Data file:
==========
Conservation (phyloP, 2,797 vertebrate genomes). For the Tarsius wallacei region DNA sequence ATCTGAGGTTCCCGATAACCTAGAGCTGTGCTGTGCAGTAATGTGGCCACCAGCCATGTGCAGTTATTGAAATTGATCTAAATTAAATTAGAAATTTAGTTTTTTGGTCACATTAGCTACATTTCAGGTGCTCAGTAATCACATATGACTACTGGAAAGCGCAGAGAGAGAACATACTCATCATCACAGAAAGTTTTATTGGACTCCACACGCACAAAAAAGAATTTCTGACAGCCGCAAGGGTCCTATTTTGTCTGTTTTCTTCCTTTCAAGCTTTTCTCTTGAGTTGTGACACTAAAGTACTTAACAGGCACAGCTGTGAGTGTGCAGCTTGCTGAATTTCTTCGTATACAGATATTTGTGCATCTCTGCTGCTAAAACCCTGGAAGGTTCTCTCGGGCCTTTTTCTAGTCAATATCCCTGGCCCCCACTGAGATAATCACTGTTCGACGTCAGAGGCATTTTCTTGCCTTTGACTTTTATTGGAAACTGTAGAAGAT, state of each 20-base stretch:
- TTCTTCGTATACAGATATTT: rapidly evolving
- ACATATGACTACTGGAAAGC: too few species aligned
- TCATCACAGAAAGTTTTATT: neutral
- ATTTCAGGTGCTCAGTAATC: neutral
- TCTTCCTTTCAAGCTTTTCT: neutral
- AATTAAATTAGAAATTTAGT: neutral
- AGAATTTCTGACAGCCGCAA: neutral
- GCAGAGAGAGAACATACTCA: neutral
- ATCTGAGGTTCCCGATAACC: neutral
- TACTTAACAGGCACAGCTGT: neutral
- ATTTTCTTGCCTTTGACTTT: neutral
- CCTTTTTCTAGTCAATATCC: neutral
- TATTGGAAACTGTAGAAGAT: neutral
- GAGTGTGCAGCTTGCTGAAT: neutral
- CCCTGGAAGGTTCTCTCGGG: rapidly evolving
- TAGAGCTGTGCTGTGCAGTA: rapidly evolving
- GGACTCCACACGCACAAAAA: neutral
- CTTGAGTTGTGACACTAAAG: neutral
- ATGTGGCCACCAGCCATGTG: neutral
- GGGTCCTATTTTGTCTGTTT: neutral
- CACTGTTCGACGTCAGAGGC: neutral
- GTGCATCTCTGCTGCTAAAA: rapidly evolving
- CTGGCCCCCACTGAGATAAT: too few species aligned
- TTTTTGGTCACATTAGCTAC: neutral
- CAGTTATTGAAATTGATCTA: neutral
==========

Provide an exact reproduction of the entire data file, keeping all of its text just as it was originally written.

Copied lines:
Conservation (phyloP, 2,797 vertebrate genomes). For the Tarsius wallacei region DNA sequence ATCTGAGGTTCCCGATAACCTAGAGCTGTGCTGTGCAGTAATGTGGCCACCAGCCATGTGCAGTTATTGAAATTGATCTAAATTAAATTAGAAATTTAGTTTTTTGGTCACATTAGCTACATTTCAGGTGCTCAGTAATCACATATGACTACTGGAAAGCGCAGAGAGAGAACATACTCATCATCACAGAAAGTTTTATTGGACTCCACACGCACAAAAAAGAATTTCTGACAGCCGCAAGGGTCCTATTTTGTCTGTTTTCTTCCTTTCAAGCTTTTCTCTTGAGTTGTGACACTAAAGTACTTAACAGGCACAGCTGTGAGTGTGCAGCTTGCTGAATTTCTTCGTATACAGATATTTGTGCATCTCTGCTGCTAAAACCCTGGAAGGTTCTCTCGGGCCTTTTTCTAGTCAATATCCCTGGCCCCCACTGAGATAATCACTGTTCGACGTCAGAGGCATTTTCTTGCCTTTGACTTTTATTGGAAACTGTAGAAGAT, state of each 20-base stretch:
- TTCTTCGTATACAGATATTT: rapidly evolving
- ACATATGACTACTGGAAAGC: too few species aligned
- TCATCACAGAAAGTTTTATT: neutral
- ATTTCAGGTGCTCAGTAATC: neutral
- TCTTCCTTTCAAGCTTTTCT: neutral
- AATTAAATTAGAAATTTAGT: neutral
- AGAATTTCTGACAGCCGCAA: neutral
- GCAGAGAGAGAACATACTCA: neutral
- ATCTGAGGTTCCCGATAACC: neutral
- TACTTAACAGGCACAGCTGT: neutral
- ATTTTCTTGCCTTTGACTTT: neutral
- CCTTTTTCTAGTCAATATCC: neutral
- TATTGGAAACTGTAGAAGAT: neutral
- GAGTGTGCAGCTTGCTGAAT: neutral
- CCCTGGAAGGTTCTCTCGGG: rapidly evolving
- TAGAGCTGTGCTGTGCAGTA: rapidly evolving
- GGACTCCACACGCACAAAAA: neutral
- CTTGAGTTGTGACACTAAAG: neutral
- ATGTGGCCACCAGCCATGTG: neutral
- GGGTCCTATTTTGTCTGTTT: neutral
- CACTGTTCGACGTCAGAGGC: neutral
- GTGCATCTCTGCTGCTAAAA: rapidly evolving
- CTGGCCCCCACTGAGATAAT: too few species aligned
- TTTTTGGTCACATTAGCTAC: neutral
- CAGTTATTGAAATTGATCTA: neutral